More than 85% of companies surveyed have some collaborative relationship between the accounts payable and procurement departments, says TAPN’s latest AP report.
One of the biggest changes occurring within enterprises is the breaking down of silos and the increasing collaboration between accounts payable and purchasing. Now, The Accounts Payable Network (TAPN) notes that development in its State of Accounts Payable 2015 report. The survey of almost 600 predominantly North American companies, ranging in revenue from under $5 million to over $5 billion, covers a wide range of topics relevant to AP; among them, the consistent move towards centralization of functions.
The report states that although there has been an ongoing conversation for the need to create a more cohesive relationship between the two functions, that conversation is increasingly being turned into action. One reason for this, though not specifically stated in the report, is an understanding that procure-to-pay is less a series of functions than it is an end-to-end process. This makes the need for open communication and collaboration more important than ever:
- 42% of companies stated that AP and purchasing are well coordinated
- 33% indicated that some collaboration exists
- 11% actually have AP as part of the purchasing group/department
- Only 12% said that there was no collaboration at all, and 2% indicated some other structure
Looking at the total number, more than 85% of companies surveyed now have a collaborative working relationship between their accounts payable department and their purchasing department. This has also increased the interest in and move towards automating these processes. Five years ago, the report notes, improving processes was the top concern for AP. That is still the case; however, the second biggest concern was on-time payments. That has been surpassed by automating manual processes. This makes total sense since companies have found that automation is the pathway that leads to improved processes.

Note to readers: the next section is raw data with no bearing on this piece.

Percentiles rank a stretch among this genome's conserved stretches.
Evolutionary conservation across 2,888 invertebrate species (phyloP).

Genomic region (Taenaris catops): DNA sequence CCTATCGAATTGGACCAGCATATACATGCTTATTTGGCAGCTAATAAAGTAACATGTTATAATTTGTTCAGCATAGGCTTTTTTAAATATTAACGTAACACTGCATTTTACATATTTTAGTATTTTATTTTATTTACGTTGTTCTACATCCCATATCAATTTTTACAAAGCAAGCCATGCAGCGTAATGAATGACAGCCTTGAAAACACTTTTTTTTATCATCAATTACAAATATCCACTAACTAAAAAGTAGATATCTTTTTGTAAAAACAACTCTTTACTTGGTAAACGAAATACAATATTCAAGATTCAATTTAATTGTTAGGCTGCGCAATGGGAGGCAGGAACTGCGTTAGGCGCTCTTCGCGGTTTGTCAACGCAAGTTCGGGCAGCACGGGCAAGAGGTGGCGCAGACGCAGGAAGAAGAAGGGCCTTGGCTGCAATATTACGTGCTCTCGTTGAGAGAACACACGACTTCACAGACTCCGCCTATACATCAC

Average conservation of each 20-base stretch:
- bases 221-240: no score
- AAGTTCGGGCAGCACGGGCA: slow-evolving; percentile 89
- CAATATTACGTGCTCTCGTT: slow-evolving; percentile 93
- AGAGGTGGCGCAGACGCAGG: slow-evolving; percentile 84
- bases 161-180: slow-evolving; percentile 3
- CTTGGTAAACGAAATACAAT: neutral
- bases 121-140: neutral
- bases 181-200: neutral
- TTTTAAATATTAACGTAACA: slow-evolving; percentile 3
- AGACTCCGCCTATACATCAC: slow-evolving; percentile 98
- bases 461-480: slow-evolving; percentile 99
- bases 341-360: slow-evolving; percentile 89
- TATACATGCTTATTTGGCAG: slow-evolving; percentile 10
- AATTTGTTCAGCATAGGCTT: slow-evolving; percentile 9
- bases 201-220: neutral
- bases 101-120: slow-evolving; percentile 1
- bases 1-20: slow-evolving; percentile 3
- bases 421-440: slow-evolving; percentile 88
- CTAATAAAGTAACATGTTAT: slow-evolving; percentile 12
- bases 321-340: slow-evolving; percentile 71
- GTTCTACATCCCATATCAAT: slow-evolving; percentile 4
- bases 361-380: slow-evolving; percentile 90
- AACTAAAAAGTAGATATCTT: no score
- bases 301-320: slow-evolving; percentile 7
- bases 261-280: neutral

Yet, with this in mind, the ability to get capital expense dollars for AP automation and process improvement is still lagging. The TAPN report finds that a disappointing 71% of the respondents find it is somewhat or extremely difficult to access those dollars. Only 5% find it not at all difficult. And even more disappointing, though acknowledged by most people in the profession, a majority of companies (52%) are still married to paper when it comes to receiving invoices, while only 13% receive them electronically. This will undoubtedly change as e-invoicing becomes mandated in more and more situations and as companies come to better understand the increased efficiencies, savings, and business intelligence that can be found through automating the entire P2P process.
So where is this headed? I’ll let the report speak for itself: “The advance in accounts payable operations and, therefore, performance is gradual. Nevertheless, from 2012 until 2015, progress can be seen in the broad picture of the continuum, from accounts payable as it has been for a very long time to accounts payable as it can be and is becoming. Through centralization, shared services, process improvement, automation and end-to-end thinking, organizations are changing how accounts payable is done and as a result, beginning to capture value from it.”
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